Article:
Remember that you are not alone. Support groups are a wonderful way to share your feelings and hear about the feelings of others who are going through a similar situation. Support groups can meet in person, by phone, or over the Internet. They may help you gain new insights into what is happening and get ideas about how to cope. Some people like to go and just listen. If you are not comfortable with talking to someone in person or in a group, you can join a support group online and remain anonymous.
Talk to a Counselor
You may be feeling overwhelmed and feel like talking to someone outside your inner circle. Some find it helpful to talk to a counselor, such as a social worker, psychologist, or other professionals. Turning to a leader in your faith or spiritual community can also help you to unload some of your feelings. These types of experts may be able to help you talk about things that you don’t feel you can talk about with friends or family. They can also help you find ways to express your feelings and learn ways to cope that you hadn’t thought of before.
Connect with Your Loved One
Try to remember that you and your loved ones are all going through a struggle and that you need to stick together. Often people become closer as they face challenges together. If you can, take time to share special moments and enjoy the time that you spend together. Try to gain strength from all you are going through, and what you have dealt with so far. This may help you move toward the future with a positive outlook and feelings of hope.
Look for the Positive
Although it is difficult to adjust to the new situation, try finding positive moments. Looking for the good things in life helps people to feel better. For example, think about something that you found rewarding, such as gratitude or care you’ve received, or extra support from others.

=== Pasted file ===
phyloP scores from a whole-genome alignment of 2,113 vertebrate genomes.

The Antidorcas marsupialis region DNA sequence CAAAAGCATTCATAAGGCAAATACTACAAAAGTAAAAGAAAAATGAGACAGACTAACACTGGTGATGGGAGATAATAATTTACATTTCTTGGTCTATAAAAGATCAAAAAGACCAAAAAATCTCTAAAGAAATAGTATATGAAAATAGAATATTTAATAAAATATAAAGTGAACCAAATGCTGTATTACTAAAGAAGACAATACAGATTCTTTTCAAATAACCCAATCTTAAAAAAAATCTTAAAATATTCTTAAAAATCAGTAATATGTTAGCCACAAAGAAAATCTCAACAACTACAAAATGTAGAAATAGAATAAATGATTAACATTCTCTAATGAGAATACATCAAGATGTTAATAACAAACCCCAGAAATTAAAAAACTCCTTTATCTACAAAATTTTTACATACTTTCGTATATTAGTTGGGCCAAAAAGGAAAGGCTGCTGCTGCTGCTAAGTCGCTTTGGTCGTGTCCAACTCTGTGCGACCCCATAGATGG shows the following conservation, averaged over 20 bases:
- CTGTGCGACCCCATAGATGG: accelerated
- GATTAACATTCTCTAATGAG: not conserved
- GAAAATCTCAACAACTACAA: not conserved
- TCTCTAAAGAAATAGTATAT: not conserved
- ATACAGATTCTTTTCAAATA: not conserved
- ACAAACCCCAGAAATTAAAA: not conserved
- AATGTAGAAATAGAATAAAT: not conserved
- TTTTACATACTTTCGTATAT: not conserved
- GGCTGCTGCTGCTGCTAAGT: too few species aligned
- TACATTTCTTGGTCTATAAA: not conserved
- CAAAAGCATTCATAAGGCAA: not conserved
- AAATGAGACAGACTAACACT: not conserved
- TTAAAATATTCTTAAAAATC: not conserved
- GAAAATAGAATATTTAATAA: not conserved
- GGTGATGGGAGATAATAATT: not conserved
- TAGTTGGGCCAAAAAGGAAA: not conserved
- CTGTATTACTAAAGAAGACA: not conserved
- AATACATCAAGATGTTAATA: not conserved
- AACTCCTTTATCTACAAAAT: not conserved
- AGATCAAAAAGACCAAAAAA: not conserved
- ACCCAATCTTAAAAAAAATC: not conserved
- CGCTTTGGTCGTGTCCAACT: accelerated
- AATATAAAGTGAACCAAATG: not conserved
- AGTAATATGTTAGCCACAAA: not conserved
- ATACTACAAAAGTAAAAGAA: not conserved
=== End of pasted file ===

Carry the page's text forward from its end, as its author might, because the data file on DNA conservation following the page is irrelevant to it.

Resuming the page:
Let Yourself Laugh
It’s okay to laugh. In fact, it’s healthy. Laughter releases tension and makes you feel better. Try to remember all the good and funny things that have happened to you in the past. Keeping your sense of humor in trying times is a good coping skill.
Write In a Journal
Research shows that writing or journaling can help relieve negative thoughts and feelings. And it may actually help improve your own health. Writing may help you to express your deepest thoughts and feelings that maybe you are not comfortable to share with others. You can also write about things that make you feel good.
You may feel thankful that you can be there for your loved one or that someone is there for you. You may be glad for a chance to do something positive and give to another person in a way you never knew you could. Some caregivers feel that they’ve been given the chance to build or strengthen a relationship. This doesn’t mean that it is easy or stress-free. But finding meaning can make it easier to manage.
Keep Up Your Routine
Keeping up with some of your regular activities is important for your physical and mental health. If you don’t, studies show that it can increase the stress you feel. Keep it simple and stick with things you do well. Be open to change but don’t give up on things that are important to you. You may have to do things at a different time of day or for less time than you normally would, but try to still do them.